In this issue of Thrombosis and Haemostasis, Johansson et al adds another piece to the puzzle with their large cohort study from Northern Sweden which investigates the long-term association between alcohol consumption, alcohol dependence, and VTE. In short, the authors found an association between increasing alcohol intake and higher risk of VTE among men but not among women. Alcohol dependence was associated with the highest risk for VTE in men (adjusted hazard ratio: 1.30; 95% confidence interval: 1.07–1.59), whereas no clear association was found among women.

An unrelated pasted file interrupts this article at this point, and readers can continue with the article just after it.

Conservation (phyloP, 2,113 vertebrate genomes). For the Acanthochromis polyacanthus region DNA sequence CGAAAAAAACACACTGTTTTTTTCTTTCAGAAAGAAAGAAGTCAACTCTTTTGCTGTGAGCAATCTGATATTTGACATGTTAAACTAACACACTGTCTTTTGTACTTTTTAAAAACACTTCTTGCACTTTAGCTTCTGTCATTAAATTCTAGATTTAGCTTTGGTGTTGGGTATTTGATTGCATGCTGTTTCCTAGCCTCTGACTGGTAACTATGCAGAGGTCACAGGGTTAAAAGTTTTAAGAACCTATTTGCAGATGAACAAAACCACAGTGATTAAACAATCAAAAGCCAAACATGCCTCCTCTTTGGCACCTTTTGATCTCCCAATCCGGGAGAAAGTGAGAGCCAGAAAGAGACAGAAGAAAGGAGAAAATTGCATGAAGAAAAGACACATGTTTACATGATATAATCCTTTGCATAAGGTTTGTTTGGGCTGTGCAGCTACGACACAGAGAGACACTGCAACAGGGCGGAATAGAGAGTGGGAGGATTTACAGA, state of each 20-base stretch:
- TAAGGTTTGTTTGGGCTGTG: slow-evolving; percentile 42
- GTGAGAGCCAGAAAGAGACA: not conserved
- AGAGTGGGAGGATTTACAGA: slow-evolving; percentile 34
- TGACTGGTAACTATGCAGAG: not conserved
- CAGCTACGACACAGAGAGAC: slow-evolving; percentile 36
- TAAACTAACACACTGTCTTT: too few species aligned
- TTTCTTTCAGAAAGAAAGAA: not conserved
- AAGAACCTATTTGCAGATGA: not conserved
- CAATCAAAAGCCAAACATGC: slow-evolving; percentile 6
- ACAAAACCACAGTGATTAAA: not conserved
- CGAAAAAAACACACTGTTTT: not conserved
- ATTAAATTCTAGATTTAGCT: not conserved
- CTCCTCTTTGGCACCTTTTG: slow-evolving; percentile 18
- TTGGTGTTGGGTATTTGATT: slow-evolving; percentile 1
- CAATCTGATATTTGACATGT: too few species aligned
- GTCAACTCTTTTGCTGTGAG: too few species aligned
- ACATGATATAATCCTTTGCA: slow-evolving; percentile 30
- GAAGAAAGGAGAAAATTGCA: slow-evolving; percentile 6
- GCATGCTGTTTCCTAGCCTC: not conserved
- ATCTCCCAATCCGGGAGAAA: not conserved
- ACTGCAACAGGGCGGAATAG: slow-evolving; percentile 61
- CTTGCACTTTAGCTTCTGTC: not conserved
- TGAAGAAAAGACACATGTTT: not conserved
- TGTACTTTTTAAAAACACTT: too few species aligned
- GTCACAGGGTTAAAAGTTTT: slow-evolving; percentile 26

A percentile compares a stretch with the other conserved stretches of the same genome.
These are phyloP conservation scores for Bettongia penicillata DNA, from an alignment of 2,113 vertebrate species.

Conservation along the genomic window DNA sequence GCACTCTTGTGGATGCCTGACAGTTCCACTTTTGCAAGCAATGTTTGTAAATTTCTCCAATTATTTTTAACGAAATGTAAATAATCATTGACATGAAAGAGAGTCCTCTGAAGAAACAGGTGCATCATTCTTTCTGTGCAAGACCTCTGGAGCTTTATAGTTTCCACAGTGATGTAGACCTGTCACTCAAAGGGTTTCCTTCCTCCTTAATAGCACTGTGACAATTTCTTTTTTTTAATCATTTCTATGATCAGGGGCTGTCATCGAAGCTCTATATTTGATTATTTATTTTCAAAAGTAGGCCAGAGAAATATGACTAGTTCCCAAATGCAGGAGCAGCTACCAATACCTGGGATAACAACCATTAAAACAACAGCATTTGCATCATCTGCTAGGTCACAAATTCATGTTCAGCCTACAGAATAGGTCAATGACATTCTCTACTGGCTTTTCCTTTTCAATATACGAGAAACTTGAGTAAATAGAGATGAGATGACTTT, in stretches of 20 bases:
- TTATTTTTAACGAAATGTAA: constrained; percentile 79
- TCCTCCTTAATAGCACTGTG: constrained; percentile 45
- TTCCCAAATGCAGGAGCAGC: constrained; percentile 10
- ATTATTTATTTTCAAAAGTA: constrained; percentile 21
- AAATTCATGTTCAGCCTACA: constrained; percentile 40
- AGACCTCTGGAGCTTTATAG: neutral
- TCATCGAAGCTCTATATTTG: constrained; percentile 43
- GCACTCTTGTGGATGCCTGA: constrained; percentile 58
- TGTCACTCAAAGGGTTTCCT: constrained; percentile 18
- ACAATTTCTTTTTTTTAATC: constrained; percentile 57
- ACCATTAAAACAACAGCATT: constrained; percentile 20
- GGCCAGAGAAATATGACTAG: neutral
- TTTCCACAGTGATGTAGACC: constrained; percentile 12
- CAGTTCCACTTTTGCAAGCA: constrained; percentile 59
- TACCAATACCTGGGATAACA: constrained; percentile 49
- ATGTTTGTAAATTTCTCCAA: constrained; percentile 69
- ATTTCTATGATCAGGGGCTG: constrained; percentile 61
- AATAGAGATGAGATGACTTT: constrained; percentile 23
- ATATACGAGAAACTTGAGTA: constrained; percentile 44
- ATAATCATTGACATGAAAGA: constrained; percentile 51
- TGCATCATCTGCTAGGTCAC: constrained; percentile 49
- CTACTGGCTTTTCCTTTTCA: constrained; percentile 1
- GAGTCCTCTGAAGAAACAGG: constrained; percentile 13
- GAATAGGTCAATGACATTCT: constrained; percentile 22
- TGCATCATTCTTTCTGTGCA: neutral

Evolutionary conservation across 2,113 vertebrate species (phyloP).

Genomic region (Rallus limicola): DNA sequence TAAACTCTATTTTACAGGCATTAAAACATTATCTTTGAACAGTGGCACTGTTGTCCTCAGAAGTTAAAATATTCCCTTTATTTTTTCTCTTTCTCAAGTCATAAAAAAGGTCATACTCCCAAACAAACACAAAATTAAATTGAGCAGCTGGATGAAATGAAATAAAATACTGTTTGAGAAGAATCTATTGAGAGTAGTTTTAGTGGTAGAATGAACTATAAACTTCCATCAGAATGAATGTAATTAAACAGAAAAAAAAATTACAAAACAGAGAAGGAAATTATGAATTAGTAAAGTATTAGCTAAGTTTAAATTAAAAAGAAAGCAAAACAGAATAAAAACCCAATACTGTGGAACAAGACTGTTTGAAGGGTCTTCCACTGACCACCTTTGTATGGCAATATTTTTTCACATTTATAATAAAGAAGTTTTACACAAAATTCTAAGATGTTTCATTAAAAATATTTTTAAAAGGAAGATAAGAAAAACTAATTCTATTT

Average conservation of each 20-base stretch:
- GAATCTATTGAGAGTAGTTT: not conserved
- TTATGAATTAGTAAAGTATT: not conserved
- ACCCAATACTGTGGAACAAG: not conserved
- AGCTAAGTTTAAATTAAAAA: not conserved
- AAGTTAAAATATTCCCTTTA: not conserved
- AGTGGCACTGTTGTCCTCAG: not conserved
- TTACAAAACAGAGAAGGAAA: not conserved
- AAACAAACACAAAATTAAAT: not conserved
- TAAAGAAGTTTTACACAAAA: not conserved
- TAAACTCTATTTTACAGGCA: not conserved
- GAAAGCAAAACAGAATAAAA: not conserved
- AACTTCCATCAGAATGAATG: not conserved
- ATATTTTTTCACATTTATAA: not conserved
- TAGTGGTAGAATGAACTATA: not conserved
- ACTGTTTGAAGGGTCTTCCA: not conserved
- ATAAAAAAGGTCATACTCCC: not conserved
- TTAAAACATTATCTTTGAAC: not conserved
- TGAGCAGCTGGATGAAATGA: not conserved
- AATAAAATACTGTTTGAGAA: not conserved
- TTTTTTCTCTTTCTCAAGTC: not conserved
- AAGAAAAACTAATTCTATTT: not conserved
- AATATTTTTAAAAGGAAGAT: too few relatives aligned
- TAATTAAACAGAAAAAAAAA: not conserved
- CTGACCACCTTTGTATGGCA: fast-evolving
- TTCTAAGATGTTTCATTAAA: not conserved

The study by Johansson et al comes with several methodological strengths: It is based on prospectively collected data on a large population (more than 100,000 individuals), which appears to reflect the underlying source population well (participation rate ∼70%). In addition, the study includes detailed data on alcohol intake, virtually complete follow-up, and the more than 2,000 identified first-time VTE events were all validated via review of radiology reports and/or medical records. The limitations were few, but should be noted, including the long follow-up time (median: 13.9 years) without repeated assessment of alcohol intake, which increase the risk of misclassification of the exposure as individuals may change intake over time, lack of data on drinking pattern, including binge drinking, and the lack clinical details regarding the VTE events, including VTE provoking factors.